Home > Tobacco Unfiltered > Big Tobacco’s Challenge to New Cigarette Warnings Called “Bogus”

Big Tobacco’s Challenge to New Cigarette Warnings Called “Bogus”

As U.S. appeals court weighs case, Canada forges ahead

Posted by: Editor | Apr 10, 2012

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As an appeals court in Washington heard arguments today on the tobacco industry's lawsuit to block graphic cigarette warnings in the United States, an editorial in The New York Times called the suit a "bogus challenge" that is all too typical of tobacco industry tactics.

"The tobacco industry has never been bashful about fighting back against attempts to regulate the promotion of its deadly, addictive products," the Times wrote. "The latest is an effort to derail new regulations requiring large health warnings on cigarette packages by making baseless First Amendment claims."

The case before the U.S. Court of Appeals for the D.C. Circuit consolidates appeals of Judge Richard Leon's two decisions to block the new warnings, which are required under the 2009 law granting the Food and Drug Administration authority over tobacco products. The warnings, which must cover the top half of the front and back of cigarette packs, are supposed to be implemented in September.

Judge Leon's ruling that the warnings violate the First Amendment is wrong on the law and wrong on the science. In a separate case, the Sixth Circuit Court of Appeals upheld the warning label requirement as constitutional. That court held that the warnings are consistent with the First Amendment under established precedent permitting regulation of commercial speech.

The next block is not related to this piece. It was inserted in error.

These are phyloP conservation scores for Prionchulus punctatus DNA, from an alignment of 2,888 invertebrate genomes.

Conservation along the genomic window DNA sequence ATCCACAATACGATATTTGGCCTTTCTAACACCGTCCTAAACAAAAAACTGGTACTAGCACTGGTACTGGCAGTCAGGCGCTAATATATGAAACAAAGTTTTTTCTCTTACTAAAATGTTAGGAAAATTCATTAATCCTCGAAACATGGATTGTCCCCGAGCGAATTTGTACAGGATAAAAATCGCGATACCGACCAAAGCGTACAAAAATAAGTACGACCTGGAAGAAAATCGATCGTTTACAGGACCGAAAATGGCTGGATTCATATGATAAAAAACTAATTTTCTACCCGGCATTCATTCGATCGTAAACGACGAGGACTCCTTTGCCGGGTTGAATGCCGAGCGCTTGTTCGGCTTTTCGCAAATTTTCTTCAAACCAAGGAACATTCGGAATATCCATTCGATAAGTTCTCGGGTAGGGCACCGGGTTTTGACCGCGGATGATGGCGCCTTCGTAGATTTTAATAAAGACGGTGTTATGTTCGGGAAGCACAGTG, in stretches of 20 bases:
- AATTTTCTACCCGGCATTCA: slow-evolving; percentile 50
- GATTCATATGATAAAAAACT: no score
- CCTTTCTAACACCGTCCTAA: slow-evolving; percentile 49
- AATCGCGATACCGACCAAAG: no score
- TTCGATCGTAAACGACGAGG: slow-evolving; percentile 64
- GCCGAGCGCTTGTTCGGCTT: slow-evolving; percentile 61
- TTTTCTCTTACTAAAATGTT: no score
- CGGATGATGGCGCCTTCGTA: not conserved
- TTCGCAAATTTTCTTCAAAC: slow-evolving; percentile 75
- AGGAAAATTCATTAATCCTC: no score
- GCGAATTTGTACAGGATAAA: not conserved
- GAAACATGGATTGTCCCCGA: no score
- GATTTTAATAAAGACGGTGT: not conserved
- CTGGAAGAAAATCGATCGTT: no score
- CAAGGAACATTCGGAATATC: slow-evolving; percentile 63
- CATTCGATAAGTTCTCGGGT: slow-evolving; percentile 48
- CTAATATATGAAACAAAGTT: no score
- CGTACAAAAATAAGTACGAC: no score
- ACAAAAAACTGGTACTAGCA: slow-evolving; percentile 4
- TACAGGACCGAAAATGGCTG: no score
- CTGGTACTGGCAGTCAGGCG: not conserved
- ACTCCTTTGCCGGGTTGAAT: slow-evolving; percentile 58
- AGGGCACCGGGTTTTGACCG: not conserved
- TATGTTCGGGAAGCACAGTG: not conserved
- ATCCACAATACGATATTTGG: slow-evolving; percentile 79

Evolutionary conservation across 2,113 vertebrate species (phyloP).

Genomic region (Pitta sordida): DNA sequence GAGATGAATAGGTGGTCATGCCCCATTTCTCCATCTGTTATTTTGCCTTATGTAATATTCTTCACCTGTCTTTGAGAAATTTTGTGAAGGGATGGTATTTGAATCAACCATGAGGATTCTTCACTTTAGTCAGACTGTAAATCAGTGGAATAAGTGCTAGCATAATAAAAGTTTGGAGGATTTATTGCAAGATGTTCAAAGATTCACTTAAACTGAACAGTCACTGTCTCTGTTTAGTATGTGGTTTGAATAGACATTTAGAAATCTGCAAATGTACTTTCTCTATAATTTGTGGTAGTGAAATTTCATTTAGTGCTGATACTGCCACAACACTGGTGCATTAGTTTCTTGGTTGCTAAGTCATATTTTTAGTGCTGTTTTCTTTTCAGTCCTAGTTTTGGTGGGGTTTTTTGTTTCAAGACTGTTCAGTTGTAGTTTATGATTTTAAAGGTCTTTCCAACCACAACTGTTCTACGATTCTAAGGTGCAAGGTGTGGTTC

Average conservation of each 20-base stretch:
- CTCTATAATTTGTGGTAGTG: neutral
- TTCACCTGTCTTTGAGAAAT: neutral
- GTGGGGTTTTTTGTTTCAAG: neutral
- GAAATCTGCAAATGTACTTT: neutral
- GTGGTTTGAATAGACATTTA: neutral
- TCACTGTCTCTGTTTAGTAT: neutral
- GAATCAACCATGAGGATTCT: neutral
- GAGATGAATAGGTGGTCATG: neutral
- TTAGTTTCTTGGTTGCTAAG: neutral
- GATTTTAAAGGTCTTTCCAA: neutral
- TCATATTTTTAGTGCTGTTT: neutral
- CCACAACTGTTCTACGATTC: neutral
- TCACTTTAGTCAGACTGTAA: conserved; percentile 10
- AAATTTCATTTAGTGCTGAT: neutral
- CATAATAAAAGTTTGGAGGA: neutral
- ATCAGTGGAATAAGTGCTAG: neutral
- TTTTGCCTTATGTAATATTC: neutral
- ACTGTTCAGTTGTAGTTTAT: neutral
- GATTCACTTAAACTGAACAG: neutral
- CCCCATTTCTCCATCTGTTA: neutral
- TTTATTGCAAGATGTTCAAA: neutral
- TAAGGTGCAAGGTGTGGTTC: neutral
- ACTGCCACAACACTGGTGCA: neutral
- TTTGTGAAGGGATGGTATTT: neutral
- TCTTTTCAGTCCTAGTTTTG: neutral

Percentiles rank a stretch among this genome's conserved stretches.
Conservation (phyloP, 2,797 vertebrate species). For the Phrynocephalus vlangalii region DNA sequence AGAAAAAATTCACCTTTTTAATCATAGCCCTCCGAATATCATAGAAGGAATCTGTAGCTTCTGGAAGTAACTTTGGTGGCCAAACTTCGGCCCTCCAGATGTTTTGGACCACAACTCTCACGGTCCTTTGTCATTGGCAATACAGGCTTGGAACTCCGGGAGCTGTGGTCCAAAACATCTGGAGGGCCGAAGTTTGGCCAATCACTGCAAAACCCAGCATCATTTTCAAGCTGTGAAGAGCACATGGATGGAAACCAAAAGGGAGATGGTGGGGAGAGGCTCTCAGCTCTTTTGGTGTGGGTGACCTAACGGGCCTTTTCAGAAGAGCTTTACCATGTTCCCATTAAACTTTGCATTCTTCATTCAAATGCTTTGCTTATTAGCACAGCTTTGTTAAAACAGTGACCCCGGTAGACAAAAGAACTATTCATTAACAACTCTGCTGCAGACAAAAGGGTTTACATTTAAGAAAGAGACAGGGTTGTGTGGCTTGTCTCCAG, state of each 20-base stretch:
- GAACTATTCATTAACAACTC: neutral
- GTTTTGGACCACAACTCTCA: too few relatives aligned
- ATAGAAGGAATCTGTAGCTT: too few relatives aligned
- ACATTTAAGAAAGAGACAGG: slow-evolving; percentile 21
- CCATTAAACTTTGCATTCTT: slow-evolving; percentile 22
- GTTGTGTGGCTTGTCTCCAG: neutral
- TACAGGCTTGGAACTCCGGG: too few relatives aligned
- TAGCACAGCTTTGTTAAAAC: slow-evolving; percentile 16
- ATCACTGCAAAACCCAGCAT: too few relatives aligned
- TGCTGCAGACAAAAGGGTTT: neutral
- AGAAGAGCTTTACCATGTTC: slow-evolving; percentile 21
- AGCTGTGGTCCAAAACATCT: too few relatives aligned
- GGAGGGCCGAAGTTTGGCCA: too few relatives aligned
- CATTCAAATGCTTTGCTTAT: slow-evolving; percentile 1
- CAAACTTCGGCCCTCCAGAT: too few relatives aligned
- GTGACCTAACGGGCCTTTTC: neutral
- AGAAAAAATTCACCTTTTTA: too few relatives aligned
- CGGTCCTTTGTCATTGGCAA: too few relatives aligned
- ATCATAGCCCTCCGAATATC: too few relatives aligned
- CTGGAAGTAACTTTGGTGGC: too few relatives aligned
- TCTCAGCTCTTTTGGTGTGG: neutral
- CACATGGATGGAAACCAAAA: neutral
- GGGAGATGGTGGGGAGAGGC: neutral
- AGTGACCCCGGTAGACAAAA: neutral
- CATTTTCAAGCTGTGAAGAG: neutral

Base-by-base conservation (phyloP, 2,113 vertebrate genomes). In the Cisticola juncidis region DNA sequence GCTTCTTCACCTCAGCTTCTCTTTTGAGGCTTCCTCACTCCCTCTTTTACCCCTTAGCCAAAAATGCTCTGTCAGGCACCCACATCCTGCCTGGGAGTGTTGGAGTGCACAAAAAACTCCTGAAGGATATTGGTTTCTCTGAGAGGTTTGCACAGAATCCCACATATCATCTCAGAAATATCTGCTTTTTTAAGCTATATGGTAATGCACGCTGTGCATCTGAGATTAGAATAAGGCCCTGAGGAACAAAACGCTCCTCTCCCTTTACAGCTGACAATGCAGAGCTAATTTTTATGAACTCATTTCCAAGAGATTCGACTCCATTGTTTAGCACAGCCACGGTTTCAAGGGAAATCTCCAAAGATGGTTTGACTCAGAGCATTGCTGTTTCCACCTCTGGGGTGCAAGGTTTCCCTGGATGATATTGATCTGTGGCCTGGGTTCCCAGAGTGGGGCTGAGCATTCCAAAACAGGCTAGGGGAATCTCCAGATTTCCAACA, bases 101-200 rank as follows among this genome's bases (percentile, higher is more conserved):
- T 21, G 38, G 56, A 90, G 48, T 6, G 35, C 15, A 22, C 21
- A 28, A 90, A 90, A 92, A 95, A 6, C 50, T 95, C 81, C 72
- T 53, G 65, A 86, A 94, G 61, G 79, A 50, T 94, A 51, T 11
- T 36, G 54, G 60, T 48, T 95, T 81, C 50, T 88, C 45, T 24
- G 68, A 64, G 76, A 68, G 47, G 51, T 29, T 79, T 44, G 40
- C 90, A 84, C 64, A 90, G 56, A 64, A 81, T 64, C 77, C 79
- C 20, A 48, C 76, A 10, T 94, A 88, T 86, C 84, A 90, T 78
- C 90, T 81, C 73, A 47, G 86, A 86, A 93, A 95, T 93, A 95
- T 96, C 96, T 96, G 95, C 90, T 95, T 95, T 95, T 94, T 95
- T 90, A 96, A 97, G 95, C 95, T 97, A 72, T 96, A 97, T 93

While legal wrangling continues in the United States, at least 43 other countries now require graphic cigarette warnings. Canada — the world’s pioneer in requiring graphic warnings — is currently implementing even larger warnings that cover 75 percent of the front and back of each pack.

The U.S. and other countries are acting on the strong evidence that large, graphic warnings are most effective at informing consumers about the health risks of smoking, discouraging children from starting to smoke and motivating smokers to quit.

The message of the warnings is clear, accurate and without controversy: Smoking causes disease and death.

 

 

 

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